Despite the fact that the New York City health department recently started a subway ad campaign warning parents NOT to suck their baby’s pacifier clean, new research shows that spreading germs to your baby may be beneficial.
According to the New York Times, a new study shows that:
[I]nfants whose parents sucked on their pacifiers to clean them developed fewer allergies than children whose parents typically rinsed or boiled them.
Read the complete New York Times article here.
Depriving kids of germs might backfire.
Some exposure to germs at an early age is good for kids. It helps the immune system develop a tolerance to trivial threats.
As a result, babies whose parents sucked on their pacifiers had blood tests that showed lower levels of a type of immune cell associated with allergies.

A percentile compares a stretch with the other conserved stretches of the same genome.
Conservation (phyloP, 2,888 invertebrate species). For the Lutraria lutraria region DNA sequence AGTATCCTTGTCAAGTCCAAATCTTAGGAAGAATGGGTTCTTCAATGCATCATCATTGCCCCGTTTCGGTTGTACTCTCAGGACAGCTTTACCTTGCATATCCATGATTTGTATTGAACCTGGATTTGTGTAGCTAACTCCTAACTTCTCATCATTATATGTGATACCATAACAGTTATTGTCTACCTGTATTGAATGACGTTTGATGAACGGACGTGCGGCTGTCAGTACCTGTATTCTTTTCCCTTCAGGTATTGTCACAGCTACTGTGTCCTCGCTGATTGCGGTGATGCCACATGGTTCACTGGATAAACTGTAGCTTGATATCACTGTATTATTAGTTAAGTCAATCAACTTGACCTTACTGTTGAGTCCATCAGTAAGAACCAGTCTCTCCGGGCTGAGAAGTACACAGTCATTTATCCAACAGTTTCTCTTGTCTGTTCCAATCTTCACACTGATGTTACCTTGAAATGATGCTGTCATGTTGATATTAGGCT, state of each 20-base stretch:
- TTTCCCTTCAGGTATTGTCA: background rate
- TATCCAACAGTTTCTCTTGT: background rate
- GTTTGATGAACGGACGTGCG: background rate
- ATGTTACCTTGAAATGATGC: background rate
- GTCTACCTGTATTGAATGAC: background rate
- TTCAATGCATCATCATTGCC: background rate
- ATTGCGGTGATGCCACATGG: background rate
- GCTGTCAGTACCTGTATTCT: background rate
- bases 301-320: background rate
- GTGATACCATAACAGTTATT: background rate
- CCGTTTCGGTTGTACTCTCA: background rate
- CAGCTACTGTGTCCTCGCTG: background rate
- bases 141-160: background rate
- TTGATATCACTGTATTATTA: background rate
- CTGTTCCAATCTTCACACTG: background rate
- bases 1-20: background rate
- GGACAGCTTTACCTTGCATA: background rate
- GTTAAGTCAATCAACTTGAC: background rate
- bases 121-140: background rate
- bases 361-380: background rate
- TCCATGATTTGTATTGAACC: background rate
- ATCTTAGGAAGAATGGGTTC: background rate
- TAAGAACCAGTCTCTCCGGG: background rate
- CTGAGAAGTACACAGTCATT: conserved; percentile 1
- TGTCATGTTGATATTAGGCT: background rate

This sounds a lot like the new advice regarding food allergies.
Early exposure is better than delayed exposure. Read Peanuts, Eggs and Shellfish Before One and Don’t Wait to Introduce Fish For Dinner.
To me, both these findings suggest that focusing too narrowly on germs or allergens produces unintended consequences the same way focusing too narrowly on nutrients produces unintended consequences.
You have to look at the big picture — always.
~Changing the conversation from nutrition to habits.~